The other optical cables 282-1 through 282-8 of the 8 bifurcated fiber optic cables 278-1 through 278-8, respectively, each have ends which are integrated together in an "octopus" connector 292. That is, the individual strands of the optical cables 282-1 through 282-8 are integrated together to form an integrated cluster of fibers in the octopus connector 292. As shown, the octopus connector is positioned so that the integrated ends of the optical cables 282-1 through 282-8 face the light detector device 276-1. As stated above, the light detector device 276-1 is a photomultiplier tube or any similar type of light detecting device. To insure that the light entering the photomultiplier tube is essentially monochromatic, and, in particular, to insure that only the light produced by the fluorescence occurring within the microwells (and none of the blue light emitted by the LEDs) will enter the detector 276-1, a filter 294 is positioned between the connector 292 and the light detecting device 276-1. The filter 294 is a green filter which allows only light having a specific wavelength within the green light spectrum to pass.

As stated above, the operation of the stage and optical scanning equipment (e.g., the light emitting arrays, the light detectors, and so on) is controlled by the circuitry contained in control unit 210, which will now be described.

FIG. 11 is a block diagram illustrating components of the apparatus 107, including the stage assembly 208 and control unit 210. As indicated, the stage assembly 208 includes the stage 212 into which the tray assembly 103 including the microwell array 112 is housed. The stage assembly 208 includes a plurality of heating elements 300 which are disposed inside the oven 246 to heat the ambient air inside the oven to a desired temperature. The stage 212 also includes heating elements 119 which conductively heat the tray assembly 103 in which the microwell array 112 is disposed and thus heat the fluid samples in the microwells 116-1. A heating sensor 304 and a heating sensor 306 provide signals to a microcontroller 310 which, in response, adjusts the heating elements 300 and 302 as appropriate to maintain the ambient heat in the oven 246 and the heating element 302 at the desired temperatures to keep the fluid samples at approximately 52.5° C.

In addition to controlling the heating elements 300 and 219, the microcontroller 310 controls the entire operation of the apparatus 107 as will now be described. Specifically, as discussed above, the sensors 260-1 through 260-5 each provide signals to the microprocessor 310 indicating when a flag 258 of the bracket 228 of stage 212 has reached the particular sensor. The microcontroller 310 uses this sensor information to control the stepper motor 220 to move the carriage 214 in the appropriate direction, at the appropriate speed, and for an appropriate distance along the rails 218 in accordance with programmed information as is described in more detail below.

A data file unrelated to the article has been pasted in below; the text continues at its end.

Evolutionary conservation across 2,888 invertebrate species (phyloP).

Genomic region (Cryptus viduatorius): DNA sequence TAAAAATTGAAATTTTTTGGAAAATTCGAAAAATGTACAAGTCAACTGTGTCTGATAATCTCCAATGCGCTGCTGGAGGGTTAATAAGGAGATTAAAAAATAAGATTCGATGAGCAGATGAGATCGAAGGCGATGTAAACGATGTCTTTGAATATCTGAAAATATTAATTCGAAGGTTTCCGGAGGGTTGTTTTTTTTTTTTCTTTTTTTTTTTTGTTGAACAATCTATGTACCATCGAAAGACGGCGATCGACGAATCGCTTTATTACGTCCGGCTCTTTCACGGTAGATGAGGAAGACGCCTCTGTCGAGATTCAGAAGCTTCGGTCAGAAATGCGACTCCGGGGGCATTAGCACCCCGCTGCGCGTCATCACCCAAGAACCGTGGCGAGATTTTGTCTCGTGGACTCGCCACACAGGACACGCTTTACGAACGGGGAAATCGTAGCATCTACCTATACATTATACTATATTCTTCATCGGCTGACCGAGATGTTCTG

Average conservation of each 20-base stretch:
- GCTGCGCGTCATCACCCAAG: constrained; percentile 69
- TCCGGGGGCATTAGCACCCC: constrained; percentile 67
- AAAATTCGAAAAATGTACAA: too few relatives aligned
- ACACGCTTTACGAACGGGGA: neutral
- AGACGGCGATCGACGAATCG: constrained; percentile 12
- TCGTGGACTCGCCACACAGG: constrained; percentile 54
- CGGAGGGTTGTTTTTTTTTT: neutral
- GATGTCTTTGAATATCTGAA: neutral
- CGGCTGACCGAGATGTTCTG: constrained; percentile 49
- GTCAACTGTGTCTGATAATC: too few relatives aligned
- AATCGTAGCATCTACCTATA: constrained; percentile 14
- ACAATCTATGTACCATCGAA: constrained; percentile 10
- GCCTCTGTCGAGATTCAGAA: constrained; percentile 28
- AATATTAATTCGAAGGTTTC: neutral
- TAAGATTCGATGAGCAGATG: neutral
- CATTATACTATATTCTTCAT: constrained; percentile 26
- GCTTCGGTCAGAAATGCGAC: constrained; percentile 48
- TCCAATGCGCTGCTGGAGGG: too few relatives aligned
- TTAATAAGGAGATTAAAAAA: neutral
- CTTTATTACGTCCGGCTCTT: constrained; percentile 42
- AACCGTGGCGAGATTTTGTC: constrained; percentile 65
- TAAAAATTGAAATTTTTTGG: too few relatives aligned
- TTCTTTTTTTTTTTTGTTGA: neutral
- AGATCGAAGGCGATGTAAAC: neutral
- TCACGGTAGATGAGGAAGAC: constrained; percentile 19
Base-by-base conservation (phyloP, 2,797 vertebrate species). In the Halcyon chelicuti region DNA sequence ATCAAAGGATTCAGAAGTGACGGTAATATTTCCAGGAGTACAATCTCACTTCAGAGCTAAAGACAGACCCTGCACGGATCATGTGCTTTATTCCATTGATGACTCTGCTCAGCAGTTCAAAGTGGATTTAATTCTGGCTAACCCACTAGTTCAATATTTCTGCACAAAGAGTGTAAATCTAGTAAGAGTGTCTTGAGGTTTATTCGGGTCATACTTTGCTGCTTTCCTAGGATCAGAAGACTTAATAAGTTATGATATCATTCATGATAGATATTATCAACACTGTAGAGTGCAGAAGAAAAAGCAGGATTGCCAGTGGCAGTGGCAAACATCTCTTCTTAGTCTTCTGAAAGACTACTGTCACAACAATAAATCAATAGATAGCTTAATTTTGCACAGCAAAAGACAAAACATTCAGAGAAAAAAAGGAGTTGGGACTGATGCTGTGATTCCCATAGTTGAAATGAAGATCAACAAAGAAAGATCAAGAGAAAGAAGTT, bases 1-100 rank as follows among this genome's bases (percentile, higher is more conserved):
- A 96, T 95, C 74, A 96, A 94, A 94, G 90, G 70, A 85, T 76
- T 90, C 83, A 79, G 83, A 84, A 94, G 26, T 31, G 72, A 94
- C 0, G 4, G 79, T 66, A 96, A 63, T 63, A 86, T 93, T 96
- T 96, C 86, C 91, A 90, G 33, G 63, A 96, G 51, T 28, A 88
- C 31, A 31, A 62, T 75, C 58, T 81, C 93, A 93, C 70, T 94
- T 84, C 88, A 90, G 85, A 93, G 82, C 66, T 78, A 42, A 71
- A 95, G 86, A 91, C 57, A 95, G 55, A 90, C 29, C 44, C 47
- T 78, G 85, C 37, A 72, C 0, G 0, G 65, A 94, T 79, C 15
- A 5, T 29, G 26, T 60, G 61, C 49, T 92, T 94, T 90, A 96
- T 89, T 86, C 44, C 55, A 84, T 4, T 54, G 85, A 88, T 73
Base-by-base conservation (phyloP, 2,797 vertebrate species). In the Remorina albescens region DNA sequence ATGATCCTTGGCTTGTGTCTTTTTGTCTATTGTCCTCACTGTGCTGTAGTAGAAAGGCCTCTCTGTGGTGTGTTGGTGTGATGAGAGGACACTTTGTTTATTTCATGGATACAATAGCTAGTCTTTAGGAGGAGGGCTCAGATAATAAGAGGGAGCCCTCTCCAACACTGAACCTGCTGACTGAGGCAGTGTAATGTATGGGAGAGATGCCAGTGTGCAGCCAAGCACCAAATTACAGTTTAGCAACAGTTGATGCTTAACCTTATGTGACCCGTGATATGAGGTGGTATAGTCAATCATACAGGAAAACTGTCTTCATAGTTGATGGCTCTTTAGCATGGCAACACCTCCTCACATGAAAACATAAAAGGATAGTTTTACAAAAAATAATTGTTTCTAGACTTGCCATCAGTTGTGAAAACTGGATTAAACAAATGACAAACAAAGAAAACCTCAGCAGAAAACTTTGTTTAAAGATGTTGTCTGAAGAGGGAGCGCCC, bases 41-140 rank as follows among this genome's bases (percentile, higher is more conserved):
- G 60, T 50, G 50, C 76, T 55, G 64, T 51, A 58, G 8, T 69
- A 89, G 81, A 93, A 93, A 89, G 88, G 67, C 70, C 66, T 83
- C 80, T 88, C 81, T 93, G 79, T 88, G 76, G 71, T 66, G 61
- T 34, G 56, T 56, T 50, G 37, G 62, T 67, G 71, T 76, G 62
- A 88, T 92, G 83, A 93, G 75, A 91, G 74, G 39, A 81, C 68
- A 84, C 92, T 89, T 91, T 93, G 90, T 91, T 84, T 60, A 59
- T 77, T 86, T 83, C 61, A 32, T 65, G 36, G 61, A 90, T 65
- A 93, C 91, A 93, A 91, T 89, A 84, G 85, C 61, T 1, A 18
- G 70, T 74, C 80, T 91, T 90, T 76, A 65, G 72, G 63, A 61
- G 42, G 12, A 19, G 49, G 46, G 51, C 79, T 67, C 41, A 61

The microcontroller also includes ports 312 for receiving information provided by the keyboard 202 and soft keys, port 314 for receiving information provided by bar code scanner 211, ports 316 for controlling a disk drive 317 to read/write information to/from a data disk, and ports 318 for controlling the display 204 to display information provided by the testing or to act as a visual interface with the operator. Additionally, the microprocessor includes ports 322, 324, 326 and 328, which are coupled to an external parallel port, serial port, network port and auxiliary heater port, respectively, to send/receive data to and from external devices. The microprocessor further can provide an audio signal to speaker 332 which can inform an operator of, for example, an alarm condition.

The microcontroller 310 is powered by two power supplies 334 and 336 via a power control and distribution unit 338. The apparatus 107 further includes a fan 342 for cooling internal circuitry of the apparatus 107. The microcontroller 310 is also coupled to detector controllers 338 and 340 which control the operation of the light emitting arrays 274-1 and 274-2 and light detector devices 276-1 and 276-2 as will now be described. An AC voltage inlet port 344 provides power to the power supplies 334 and 336 when a power-on switch 346 is activated, and a circuit breaker 346 protects the apparatus against any excessive current being drawn through the AC inlet port.